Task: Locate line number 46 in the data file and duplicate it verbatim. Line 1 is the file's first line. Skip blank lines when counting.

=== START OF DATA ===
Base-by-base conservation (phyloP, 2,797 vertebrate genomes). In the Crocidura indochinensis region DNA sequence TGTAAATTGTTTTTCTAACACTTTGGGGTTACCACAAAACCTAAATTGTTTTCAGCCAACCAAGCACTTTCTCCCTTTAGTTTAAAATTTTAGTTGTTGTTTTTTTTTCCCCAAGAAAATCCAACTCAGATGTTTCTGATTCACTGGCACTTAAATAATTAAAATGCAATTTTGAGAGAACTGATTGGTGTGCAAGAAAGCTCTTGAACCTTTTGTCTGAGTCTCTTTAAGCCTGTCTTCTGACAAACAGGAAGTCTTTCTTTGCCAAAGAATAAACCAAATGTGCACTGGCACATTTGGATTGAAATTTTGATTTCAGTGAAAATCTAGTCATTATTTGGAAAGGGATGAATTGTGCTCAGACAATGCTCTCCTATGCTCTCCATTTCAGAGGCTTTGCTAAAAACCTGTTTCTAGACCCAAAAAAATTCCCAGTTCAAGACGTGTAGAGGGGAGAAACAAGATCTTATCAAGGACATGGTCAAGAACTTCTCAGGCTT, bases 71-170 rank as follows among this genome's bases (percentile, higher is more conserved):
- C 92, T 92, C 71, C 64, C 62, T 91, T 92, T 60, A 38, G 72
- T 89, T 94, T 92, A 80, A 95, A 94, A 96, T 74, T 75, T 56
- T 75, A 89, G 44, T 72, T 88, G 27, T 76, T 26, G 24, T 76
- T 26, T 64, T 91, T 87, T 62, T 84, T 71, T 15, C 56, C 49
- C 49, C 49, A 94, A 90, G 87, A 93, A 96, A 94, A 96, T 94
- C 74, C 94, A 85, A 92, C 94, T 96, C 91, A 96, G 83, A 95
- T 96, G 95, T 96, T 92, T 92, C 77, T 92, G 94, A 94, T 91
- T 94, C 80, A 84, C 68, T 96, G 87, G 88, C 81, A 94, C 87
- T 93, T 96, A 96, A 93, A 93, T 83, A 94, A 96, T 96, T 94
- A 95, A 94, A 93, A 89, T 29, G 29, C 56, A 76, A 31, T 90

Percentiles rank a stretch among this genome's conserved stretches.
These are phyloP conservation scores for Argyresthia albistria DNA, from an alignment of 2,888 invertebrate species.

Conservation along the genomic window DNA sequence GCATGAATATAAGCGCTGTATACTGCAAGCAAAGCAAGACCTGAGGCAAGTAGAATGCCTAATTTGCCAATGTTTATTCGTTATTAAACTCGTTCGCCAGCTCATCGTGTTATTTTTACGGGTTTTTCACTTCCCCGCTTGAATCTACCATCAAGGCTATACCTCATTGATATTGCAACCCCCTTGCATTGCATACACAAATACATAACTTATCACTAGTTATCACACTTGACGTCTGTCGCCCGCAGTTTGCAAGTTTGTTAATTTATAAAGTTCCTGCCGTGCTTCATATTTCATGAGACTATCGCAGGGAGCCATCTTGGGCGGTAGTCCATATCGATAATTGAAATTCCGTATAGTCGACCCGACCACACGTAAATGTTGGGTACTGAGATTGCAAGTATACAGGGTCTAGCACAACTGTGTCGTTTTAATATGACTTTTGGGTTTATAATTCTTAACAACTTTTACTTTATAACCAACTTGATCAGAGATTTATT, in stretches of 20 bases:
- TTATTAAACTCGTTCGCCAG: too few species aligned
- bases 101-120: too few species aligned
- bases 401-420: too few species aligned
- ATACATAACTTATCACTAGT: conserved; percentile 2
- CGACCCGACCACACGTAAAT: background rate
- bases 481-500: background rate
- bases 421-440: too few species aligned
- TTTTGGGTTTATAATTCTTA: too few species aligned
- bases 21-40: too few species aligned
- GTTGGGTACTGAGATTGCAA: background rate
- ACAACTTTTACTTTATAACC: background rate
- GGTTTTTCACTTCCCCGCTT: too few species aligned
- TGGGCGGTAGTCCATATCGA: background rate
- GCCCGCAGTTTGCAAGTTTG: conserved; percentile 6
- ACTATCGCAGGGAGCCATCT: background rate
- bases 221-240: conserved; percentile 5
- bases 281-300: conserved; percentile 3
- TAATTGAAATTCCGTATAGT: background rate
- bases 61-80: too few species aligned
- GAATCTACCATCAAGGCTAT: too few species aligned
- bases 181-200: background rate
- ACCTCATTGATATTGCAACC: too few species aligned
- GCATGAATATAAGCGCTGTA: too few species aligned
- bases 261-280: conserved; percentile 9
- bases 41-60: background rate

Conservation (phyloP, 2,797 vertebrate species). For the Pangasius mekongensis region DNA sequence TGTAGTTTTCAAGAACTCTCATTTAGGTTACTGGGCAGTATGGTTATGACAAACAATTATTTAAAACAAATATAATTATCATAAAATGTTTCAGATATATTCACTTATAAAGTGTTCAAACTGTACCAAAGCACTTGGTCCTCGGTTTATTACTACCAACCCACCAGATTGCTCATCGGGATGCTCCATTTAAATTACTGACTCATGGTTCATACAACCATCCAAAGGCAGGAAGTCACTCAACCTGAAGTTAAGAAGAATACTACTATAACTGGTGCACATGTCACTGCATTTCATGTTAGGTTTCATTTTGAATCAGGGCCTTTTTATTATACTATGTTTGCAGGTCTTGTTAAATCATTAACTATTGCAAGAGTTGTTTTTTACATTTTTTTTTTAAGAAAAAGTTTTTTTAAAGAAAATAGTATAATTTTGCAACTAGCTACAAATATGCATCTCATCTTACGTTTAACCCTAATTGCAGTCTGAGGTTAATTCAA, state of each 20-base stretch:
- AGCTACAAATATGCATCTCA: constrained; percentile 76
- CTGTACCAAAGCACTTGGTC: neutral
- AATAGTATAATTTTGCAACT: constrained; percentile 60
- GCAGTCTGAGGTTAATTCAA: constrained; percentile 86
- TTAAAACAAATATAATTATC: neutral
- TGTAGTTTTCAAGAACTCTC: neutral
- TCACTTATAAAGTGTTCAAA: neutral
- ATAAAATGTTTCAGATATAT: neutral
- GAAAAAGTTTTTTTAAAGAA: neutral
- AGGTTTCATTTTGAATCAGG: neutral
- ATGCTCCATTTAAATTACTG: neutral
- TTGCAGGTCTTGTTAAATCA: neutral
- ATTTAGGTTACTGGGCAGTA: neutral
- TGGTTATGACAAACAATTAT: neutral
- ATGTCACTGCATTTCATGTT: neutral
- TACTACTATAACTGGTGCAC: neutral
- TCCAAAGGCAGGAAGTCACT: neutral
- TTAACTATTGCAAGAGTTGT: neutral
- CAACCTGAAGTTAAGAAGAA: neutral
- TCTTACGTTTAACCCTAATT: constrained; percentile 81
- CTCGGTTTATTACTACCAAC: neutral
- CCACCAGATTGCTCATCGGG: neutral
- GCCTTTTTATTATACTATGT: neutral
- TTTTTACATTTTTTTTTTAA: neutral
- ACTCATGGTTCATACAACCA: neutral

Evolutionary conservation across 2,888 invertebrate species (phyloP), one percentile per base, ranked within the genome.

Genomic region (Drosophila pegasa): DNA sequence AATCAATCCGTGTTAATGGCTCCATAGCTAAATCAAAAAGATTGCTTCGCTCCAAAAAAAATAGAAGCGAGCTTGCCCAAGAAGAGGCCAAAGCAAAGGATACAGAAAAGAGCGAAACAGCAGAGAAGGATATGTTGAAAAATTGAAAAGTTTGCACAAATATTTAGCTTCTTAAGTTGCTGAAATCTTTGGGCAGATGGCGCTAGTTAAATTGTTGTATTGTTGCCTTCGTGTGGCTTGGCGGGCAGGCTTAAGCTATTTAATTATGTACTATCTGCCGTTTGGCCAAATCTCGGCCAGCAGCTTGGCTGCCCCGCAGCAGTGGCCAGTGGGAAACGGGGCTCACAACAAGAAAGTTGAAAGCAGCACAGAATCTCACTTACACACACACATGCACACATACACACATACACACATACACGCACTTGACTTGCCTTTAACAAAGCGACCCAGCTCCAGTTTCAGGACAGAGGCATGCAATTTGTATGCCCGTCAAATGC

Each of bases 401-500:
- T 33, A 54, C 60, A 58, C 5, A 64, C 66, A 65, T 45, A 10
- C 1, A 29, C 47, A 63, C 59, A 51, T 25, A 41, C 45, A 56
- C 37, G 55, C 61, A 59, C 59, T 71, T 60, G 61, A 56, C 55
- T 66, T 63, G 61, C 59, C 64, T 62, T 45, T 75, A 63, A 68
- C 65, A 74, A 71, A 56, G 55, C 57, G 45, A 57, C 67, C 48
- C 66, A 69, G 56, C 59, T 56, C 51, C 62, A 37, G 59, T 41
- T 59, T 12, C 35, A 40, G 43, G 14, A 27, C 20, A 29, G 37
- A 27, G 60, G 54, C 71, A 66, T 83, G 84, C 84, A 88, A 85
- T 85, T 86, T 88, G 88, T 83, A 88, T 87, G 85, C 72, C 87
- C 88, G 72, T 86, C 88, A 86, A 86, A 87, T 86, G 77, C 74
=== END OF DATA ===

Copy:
- TGTAGTTTTCAAGAACTCTC: neutral